|Date: ||Tue, 13 May 2003 13:08:45 -0700|
|Reply-To: ||Kimberly Austin <austinkimberly@YAHOO.COM>|
|Sender: ||"SAS(r) Discussion" <SAS-L@LISTSERV.UGA.EDU>|
|From: ||Kimberly Austin <austinkimberly@YAHOO.COM>|
|Subject: ||Re: repeated measures MANOVA follow-up question|
|Content-Type: ||text/plain; charset=us-ascii|
And again thank you for your responses to my repeated measures MANOVA problem.
I have run into a few difficulties with fitting a repeated measures MANOVA model in proc mixed. First, when using the repeated statement in the following code:
class unit var treatment time;
model y=var var*treatment var*cov / noint;
repeated var*time / subject=unit type=UN@CS;
results in the error "two repteated effects are required with this covariance structure". I believe that both sources of correlation, the mutliple responses, var, and the repeated measurements on the experimental units, unit, need to be placed immediately after the "repeated":
repeated var*time unit/ type=UN@CS
but this model will not coverge on parameter estimates.
However, for the data set I am working with, measurements were taken over a period of many months. Treating "time" as a class variable results in a variable with over 200 levels, making the interaction var*time too complex.
My question remains, how to properly model both the correlation among the multiple responses, "var", and the correlation among repeated measurements on the same experimental units, "unit", which were taken at unequal intervals and are not balanced among the units.
It seems the further I venture into this problem the more I am prone to take a more simplistic approach, perhaps collasping repeated measurements on units into one mean value for each unit on which to base the analysis?
Any suggestions to this problem would be greatly appreciated.
"...it is silly to design a study for which the tools to analyze the resulting data properly are not available."
-Hamer and Simpson. 1998. SUGI:23
Dale McLerran <stringplayer_2@YAHOO.COM> wrote:
What happens when you remove the intercept and main effect of
treatment is just this: you end up with a model for each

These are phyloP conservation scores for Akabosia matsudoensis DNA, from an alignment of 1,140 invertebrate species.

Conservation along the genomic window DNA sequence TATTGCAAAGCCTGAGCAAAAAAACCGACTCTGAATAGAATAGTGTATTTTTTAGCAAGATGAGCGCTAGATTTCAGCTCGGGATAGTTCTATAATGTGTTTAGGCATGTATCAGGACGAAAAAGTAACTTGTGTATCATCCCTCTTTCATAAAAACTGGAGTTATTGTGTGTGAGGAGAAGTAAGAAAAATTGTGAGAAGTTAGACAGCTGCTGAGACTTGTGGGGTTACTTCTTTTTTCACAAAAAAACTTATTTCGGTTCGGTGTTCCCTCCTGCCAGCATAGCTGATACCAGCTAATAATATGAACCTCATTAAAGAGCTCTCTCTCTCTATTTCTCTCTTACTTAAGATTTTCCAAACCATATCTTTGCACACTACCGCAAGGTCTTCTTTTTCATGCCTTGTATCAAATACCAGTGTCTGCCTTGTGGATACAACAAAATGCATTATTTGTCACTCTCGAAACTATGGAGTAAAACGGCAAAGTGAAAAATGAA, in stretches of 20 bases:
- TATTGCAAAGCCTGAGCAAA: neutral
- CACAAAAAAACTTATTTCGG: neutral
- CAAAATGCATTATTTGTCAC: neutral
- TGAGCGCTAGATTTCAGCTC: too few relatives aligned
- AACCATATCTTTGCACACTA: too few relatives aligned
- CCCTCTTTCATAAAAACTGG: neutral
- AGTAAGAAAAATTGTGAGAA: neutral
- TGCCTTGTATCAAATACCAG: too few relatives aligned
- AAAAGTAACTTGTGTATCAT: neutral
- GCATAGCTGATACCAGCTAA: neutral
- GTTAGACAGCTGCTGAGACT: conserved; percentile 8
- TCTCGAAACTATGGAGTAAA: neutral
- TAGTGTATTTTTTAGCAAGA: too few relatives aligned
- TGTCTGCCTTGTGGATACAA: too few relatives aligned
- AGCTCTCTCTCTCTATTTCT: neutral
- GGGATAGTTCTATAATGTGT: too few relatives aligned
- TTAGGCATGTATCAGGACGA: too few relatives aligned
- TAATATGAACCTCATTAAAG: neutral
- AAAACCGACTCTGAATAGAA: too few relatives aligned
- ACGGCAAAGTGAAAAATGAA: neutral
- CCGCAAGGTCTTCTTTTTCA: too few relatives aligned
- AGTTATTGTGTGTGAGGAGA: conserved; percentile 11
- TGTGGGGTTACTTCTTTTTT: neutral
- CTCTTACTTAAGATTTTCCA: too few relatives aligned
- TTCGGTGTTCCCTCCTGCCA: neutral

response which has the form
Y(i) = b0(i) + b1(i)*treatment
where (i) indicates which response is being modeled. The terms
b0(i) are obtained from the indicator variable effect estimates
while the terms b1(i) are obtained from the indicator by
treatment interaction term estimates. Note that if you include
intercept and main effects in your model, then you end up
fitting the model
Y(i) = b0(k) +
That is, you obtain a model in which the intercept is the
intercept for the last response variable in your set and the
variable indicator effect is an intercept offset for the i-th
response from the intercept for the last response. Similarly,
the main treatment effect is just the treatment effect for the
last response category, while the response indicator by
treatment effects are offsets of treatment effects for the
i-th response from the last response variable. In this model,
the type III tests of effects become tests of whether there
is variability in the intercept term across responses and
whether there is variability in the treatment effect across
responses. Now, that may be useful in some situations, but
in general for a multivariate response one would not want to
assume that the intercept and treatment effects have common
values for all responses.
If you have completely balanced data, then PROC GLM is able to
produce the same results as when the UN@CS covariance structure
is employed in PROC MIXED. PROC GLM requires, however, that
the entire response vector Y1 Y2 Y3 Y4 be discarded if you are
missing a single value from the set. PROC MIXED does not
require that you throw away data if a response is missing.
Also, PROC MIXED allows you to model covariance structures
other than compound symmetry for the repeated measures. So,
yes, I would favor PROC MIXED over PROC GLM.
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